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Administering medicines to pupils in schools

Guidance from the Department for Education (DfE) discusses the issue of schools administering medicine to pupils. It states that maintained schools and academies should not give children under the age of 16 prescribed or non-prescribed medicines without the written consent of the pupil’s parents, unless there are exceptional circumstances whereby a child has been prescribed medicine without their parents knowing. Schools are also responsible for defining the circumstances in which pupils are administered non-prescription medicines. They should not administer pain relief medication without checking when any previous doses were taken, as well as maximum dosages. Parents should also be informed that their child was given the medicine.

Obtaining consent

When a child starts at a school, permission can be sought for the school to administer non-prescription medicine to the pupil if needed. Permission should last for the duration of a child’s time at that school, and it may also cover medicines such as paracetamol.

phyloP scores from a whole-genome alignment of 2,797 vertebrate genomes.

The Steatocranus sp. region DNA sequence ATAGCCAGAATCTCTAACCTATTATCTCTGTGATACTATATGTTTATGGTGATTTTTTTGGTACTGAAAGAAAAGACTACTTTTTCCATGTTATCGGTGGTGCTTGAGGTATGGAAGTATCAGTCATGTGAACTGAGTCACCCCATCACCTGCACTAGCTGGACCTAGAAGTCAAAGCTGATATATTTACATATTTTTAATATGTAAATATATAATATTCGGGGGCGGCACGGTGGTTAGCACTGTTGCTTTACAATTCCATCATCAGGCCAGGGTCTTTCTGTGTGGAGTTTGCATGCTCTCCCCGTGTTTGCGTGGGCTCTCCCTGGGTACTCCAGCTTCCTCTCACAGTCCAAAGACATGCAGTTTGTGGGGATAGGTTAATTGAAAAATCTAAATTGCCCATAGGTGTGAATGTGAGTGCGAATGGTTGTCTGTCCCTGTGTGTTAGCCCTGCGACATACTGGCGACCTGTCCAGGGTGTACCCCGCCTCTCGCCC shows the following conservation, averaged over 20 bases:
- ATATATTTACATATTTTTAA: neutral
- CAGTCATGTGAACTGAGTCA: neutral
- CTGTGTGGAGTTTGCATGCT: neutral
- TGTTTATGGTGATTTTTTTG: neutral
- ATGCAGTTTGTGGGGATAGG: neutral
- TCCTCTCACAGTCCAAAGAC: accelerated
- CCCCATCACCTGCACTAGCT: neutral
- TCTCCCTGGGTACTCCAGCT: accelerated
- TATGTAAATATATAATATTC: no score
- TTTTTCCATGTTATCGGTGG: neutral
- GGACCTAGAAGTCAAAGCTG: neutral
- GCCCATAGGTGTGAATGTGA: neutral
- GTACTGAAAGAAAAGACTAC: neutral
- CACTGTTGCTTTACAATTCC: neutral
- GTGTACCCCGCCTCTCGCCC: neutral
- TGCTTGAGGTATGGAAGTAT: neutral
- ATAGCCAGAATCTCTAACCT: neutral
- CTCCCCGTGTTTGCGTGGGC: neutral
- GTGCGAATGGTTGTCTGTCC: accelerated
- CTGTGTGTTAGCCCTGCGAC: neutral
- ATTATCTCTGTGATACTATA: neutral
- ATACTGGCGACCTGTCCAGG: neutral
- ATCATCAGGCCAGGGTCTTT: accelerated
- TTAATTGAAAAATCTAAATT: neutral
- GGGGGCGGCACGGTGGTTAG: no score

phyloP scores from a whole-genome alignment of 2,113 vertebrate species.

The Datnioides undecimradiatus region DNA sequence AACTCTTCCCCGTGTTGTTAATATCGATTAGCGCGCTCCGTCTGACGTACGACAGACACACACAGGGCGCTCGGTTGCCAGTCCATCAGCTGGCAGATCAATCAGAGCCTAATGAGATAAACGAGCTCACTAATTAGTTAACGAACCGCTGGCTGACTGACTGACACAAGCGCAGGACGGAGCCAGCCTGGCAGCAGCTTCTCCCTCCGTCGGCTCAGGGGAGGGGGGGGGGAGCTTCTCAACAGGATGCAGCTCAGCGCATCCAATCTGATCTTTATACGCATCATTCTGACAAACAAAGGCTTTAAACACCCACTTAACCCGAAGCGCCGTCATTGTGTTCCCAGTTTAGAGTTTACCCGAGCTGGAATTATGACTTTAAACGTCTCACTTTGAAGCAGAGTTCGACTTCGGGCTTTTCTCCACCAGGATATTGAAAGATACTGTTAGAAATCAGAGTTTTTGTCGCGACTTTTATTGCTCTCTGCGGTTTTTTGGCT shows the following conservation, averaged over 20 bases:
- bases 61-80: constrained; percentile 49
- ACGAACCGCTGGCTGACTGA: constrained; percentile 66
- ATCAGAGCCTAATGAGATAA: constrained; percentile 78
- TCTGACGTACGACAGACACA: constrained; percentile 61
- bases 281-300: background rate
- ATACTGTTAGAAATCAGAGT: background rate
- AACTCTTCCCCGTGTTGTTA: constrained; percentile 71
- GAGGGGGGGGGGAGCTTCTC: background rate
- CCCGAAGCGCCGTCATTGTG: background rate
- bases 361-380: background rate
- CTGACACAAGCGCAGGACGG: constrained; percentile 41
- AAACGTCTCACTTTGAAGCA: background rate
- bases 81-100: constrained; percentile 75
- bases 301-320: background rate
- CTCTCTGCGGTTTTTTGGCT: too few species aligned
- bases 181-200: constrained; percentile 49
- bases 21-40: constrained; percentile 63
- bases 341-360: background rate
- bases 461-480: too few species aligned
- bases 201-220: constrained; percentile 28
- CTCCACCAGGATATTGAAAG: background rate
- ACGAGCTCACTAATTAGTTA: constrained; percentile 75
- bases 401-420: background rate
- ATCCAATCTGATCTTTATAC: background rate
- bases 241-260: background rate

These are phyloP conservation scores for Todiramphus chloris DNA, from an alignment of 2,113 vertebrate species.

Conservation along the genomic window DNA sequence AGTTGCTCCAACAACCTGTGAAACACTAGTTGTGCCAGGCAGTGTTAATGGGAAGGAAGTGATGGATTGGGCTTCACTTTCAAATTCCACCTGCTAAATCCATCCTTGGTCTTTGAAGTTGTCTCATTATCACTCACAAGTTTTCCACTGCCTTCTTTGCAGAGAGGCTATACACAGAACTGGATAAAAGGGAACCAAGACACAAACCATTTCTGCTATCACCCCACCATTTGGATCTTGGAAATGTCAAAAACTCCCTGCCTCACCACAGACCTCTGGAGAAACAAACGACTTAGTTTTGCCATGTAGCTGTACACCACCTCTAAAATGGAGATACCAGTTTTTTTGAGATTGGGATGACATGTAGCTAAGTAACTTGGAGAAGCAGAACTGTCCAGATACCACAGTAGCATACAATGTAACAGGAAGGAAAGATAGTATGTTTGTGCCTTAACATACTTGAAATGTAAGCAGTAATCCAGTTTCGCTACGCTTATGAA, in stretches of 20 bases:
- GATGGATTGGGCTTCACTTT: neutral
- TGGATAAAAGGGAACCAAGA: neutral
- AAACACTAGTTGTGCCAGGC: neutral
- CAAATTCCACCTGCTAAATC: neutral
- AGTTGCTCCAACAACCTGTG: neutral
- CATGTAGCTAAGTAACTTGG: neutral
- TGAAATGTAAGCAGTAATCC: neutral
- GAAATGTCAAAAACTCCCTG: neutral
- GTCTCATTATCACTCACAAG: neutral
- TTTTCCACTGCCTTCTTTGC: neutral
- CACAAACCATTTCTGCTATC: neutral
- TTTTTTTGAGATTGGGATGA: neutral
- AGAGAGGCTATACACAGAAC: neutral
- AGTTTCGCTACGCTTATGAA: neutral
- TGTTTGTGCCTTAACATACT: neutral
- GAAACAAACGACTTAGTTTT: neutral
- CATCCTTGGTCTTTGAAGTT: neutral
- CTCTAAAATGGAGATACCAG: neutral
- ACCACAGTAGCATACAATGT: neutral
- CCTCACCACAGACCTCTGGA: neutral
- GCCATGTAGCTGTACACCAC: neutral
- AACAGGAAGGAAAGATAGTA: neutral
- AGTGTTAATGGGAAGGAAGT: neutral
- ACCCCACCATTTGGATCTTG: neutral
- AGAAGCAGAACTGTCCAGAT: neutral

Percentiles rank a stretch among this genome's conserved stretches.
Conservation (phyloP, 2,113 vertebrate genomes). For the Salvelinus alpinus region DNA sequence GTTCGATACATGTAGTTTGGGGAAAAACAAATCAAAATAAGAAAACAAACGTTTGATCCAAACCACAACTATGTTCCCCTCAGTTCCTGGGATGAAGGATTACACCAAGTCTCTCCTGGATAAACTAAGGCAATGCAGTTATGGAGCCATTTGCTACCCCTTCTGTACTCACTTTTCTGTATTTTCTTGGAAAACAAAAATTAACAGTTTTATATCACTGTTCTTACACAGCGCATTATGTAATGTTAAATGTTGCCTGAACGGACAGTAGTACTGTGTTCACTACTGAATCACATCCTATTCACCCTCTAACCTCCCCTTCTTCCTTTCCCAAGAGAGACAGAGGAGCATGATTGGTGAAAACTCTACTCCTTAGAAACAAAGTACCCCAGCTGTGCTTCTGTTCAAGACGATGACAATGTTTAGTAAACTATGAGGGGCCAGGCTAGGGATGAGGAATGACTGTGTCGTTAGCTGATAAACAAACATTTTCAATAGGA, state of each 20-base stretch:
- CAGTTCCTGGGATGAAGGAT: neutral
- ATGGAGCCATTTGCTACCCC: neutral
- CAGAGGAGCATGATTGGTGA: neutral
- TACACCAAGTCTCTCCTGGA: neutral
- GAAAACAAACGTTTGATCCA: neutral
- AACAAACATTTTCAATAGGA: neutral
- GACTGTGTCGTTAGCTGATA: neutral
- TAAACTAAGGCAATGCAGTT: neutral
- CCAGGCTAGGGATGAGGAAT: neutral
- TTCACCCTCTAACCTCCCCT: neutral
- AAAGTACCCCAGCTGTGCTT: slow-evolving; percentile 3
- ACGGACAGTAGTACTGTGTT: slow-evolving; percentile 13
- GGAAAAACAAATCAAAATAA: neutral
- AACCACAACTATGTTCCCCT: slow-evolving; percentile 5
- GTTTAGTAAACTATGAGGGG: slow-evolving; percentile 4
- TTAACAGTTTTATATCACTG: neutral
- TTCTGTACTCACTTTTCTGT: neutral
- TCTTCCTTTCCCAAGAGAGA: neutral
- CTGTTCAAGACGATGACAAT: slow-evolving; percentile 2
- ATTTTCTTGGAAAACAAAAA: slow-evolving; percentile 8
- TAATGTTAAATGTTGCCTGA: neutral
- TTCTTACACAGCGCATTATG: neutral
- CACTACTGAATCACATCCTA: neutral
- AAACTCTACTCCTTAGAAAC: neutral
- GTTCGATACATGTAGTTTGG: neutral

When seeking this consent, which is often in effect until it is withdrawn, it is important that schools ensure the request form makes it clear that the consent lasts for the duration of the pupil’s time at the school. A school should also be mindful that a child’s circumstances could change over time.

Over-the-counter medicines

Over-the-counter medicines, such as cough or cold remedies or hay fever tablets, bought without a prescription, should be handled in the same way as prescription medicines, and only accepted in exceptional circumstances. It is important that staff check that in the past the medication was administered without the child suffering from any adverse effects, and that the pupil’s parents have confirmed this. It is also worth schools checking with their local authorities as to whether there is a policy in place on administering non-prescription medication.

Requesting consent for administering medicines

In 2005, ‘Managing Medicines in Schools and Early Years Settings, government guidance produced by the Department for Education and Skills (a precursor to the Department for Education) and the Department of Health, was published. The guidance contains two template forms requesting consent from parents for schools to administer medicine. The guidance can be viewed at: